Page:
Tags: Mauldin | budget | proposal | CBO

Millennium Wave’s Mauldin: Federal Budget Proposals Are a Game of Make-Believe

Tuesday, 16 Apr 2013 08:06 AM

By John Morgan

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Both the White House and Congress agree on at least one thing — they are embracing economic forecasts that assume a fantasy world with no recessions, unrealistic growth with increased revenues, tame interest rates as far as the eye can see and conveniently falling deficits, according to economist John Mauldin.

Mauldin, president of Millenium Wave Advisers, said all three U.S. budget proposals — House, Senate and White House — wish away the real world.

“It does not matter which version you prefer; they all lack the basic precautions and hedges that those of us involved with preparing family and business budgets make sure to include in our own forecasts,” he wrote in his Mauldin Economics newsletter.

Video:
Economist Predicts 'Unthinkable' for 2013

President Barack Obama’s budget projections predict 3.6 percent growth by 2016 with tax revenues up 50 percent. And the non-partisan Congressional Budget Office (CBO), which make projections used by both the House and Senate, shows growth tripling to 4.2 percent in the next three years, then leveling off to 4 percent.

“Government economists would like to assume a perfect world: no recessions; extraordinary, never-before-seen growth; peace, with no need to worry about nagging little military problems or defense; falling unemployment; rising tax revenues, when government spending is already taking a huge chunk out of the economy; interest rates staying under control; deficits falling over time; and on and on.”

According to Mauldin’s research, the last time growth for a full year hit 4 percent was in 1969.

“I should note that both the CBO and the Obama administration’s assumptions are much more optimistic than those of Federal Reserve economists (to the extent that they make projections),” he wrote.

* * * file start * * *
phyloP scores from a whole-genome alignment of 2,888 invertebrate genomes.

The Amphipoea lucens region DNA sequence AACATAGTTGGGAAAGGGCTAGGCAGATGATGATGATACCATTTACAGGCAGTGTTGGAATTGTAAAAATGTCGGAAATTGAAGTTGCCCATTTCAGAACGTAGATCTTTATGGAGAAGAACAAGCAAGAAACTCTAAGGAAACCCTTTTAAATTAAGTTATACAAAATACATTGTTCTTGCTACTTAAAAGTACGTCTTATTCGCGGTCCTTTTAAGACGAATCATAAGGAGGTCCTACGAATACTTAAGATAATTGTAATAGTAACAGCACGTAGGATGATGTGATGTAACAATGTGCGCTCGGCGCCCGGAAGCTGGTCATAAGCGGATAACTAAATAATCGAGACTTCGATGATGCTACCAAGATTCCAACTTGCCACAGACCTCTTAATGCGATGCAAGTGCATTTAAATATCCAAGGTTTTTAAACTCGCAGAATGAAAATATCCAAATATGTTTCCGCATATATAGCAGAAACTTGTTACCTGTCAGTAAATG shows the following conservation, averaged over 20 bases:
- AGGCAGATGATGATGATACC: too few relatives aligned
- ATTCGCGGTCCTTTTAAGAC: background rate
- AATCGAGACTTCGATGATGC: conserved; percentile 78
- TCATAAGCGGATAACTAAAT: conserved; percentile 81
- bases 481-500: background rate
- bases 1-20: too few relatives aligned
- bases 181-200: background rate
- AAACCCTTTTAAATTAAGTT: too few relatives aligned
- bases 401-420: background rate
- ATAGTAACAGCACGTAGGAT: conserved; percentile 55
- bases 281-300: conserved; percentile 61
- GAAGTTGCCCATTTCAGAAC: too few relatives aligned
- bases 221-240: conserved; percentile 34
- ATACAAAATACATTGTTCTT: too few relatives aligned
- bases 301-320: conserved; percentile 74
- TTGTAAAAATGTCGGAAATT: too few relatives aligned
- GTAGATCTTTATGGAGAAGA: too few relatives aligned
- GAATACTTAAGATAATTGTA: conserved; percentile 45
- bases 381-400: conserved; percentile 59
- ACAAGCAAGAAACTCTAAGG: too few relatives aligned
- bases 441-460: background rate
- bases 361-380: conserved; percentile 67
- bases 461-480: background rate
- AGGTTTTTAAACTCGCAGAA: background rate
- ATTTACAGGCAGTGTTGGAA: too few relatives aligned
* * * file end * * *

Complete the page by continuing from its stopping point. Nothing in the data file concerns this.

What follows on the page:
“The CBO is supposed to be politically neutral. And it is: those 4 percent projections it came up with are good for both parties.”

Even with substantial increases in revenues, the pressure of entitlements and debt is shortchanging the nation’s future, Mauldin said. The result is unrealistic budget postures from all sides in Washington, D.C.

“Is that the course we want, or are we backing into it because we aren’t willing to challenge the assumptions that are producing it? Before we get mired in technicalities, that’s the threshold argument we should be having.”

Judd Gregg, a former New Hampshire Republican senator, wrote in a guest piece Monday in The Hill that the Obama budget proposal is "substantially irrelevant” because neither the Democratic-controlled Senate nor the Republican-controlled House will seriously consider it.

The president’s budget contains a glaring omission in that it fails to address urgently needed tax reform, Gregg noted.

“This budget is not about reform, it is about raising taxes, again. The revenues that are produced from the tax deductions and exemptions the president proposes ending or limiting do not go to reduce rates; they go to expanding government. The result is that they are totally counterproductive.”

Video: Economist Predicts 'Unthinkable' for 2013

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